Government plans united approach to beat poverty

Bless Hong Kong campaign brings community and business together to help those in need

PUBLISHED : Monday, 13 January, 2014, 4:59am
UPDATED : Monday, 13 January, 2014, 4:59am

In two days, Chief Executive Leung Chun-ying will deliver his second policy address. This time it is understood that the main theme will be poverty relief and helping the needy, although housing will still remain one of his priorities.

After more than a year in office, Leung has realised more than ever how difficult it is for him to tackle the city's long existing housing problems, due to the serious lack of available land. However, he may find trying to beat poverty equally difficult.

Unlike the housing problem, this is not because the government is financially unsound, but because the issue itself triggers new controversies on who should be helped and in what way?

Leung earlier decided, for the first time in Hong Kong's history, to draw an official poverty line to identify who are the "poor". He then appointed his No 2 Carrie Lam Cheng Yuet-ngor to head the newly established Commission on Poverty.

While the community widely sees it as good and necessary for the government to do more to narrow the wealth gap, it is also a sensitive issue, as poverty relief involves taxpayers' money.

Meanwhile, helping the poor also involves protecting their dignity. It makes sense that providing them with the means to earn money is more constructive than just providing them with financial benefits.

As the well-known proverb says: "Give a man a fish and you feed him for a day; teach a man to fish and you feed him for a lifetime."

Because of this widely accepted understanding, in recent years we have also seen growing complaints from many from the "sandwich class", the major contributors to the government's revenue, that they are in fact the "poorest" as they are not entitled to any subsidies or social welfare. Thus any poverty relief measure that is not cost effective and not targeted at the right people could backfire and be criticised as being merely a political show.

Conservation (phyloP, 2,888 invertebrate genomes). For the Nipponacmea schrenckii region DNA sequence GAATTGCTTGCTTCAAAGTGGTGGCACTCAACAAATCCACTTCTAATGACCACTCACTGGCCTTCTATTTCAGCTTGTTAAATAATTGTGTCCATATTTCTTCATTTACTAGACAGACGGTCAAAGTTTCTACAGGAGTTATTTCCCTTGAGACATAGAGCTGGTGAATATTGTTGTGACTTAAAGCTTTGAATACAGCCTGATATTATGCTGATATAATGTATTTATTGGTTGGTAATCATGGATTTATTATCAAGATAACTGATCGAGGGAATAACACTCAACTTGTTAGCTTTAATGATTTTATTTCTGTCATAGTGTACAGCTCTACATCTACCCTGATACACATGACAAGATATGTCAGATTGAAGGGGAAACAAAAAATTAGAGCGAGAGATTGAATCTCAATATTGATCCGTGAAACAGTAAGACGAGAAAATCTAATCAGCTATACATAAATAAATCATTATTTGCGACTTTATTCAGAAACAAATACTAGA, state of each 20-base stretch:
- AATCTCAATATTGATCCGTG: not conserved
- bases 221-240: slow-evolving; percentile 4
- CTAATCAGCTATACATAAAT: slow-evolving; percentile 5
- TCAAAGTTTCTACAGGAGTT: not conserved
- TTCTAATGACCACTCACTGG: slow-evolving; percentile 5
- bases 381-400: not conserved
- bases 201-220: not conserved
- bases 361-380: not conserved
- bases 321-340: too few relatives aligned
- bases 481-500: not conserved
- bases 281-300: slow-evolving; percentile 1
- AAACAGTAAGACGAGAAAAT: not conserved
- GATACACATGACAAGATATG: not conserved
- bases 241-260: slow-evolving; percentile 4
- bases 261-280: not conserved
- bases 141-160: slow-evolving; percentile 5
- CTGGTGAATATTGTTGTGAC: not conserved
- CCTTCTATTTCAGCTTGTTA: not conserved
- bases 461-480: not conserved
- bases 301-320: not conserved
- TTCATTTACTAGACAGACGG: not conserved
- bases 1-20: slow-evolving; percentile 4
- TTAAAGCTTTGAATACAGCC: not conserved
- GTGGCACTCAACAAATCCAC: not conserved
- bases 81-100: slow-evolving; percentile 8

It is therefore encouraging to see the announcement that Lam's commission will adopt a new form for its massive poverty alleviation campaign, to be launched after the Lunar New Year. The government will no longer work alone, but will join forces with the community and the business sector.

According to Leonie Ki Man-fung, vice-chairwoman of the commission's societal engagement task force, who also oversees the Bless Hong Kong campaign, this government-NGO-business model aims to promote the spirit of helping others and arouse greater public awareness of the city's disparities, through its official slogan "helping those in need is a blessing indeed".

Another special feature about the campaign is that the private sector, rather than the government, will be mainly responsible for financing the activities, with the major donor being The Hong Kong Jockey Club. However, campaign participants will not be limited to big companies and major NGOs, smaller enterprises, and even individuals, are welcome to be partners provided the campaign organiser accepts their "helping others" proposal as viable.

Proposals must be sustainable rather than one-off financial measures. So far 500 projects have made the official list, including those targeting the younger unemployed and assistance for the elderly.

However, like any government-initiated campaign, Bless Hong Kong, though a relatively new model, still has the government playing a key role as the co-ordinator.

As one political joke goes: "In today's Hong Kong, one can never tell if it is a blessing or a curse when an event involves the government."

Bless Hong Kong has received an initially warm welcome from the community, but questions have been raised on whether it will end up as a publicity stunt for the government.

It is normal for critics to challenge the government for whatever it does and has to tackle. And the Bless Hong Kong organisers understand that this could be how some people see the project.

But they believe that what is more important is to identify the right groups in need, then help them with practical projects, and most of all ensure campaign participants can deliver what they promise.

Poverty relief means building a new spirit in our community - to help and be blessed. This will require concerted efforts from all of us. No one wants to see a meaningful campaign end up simply being a show.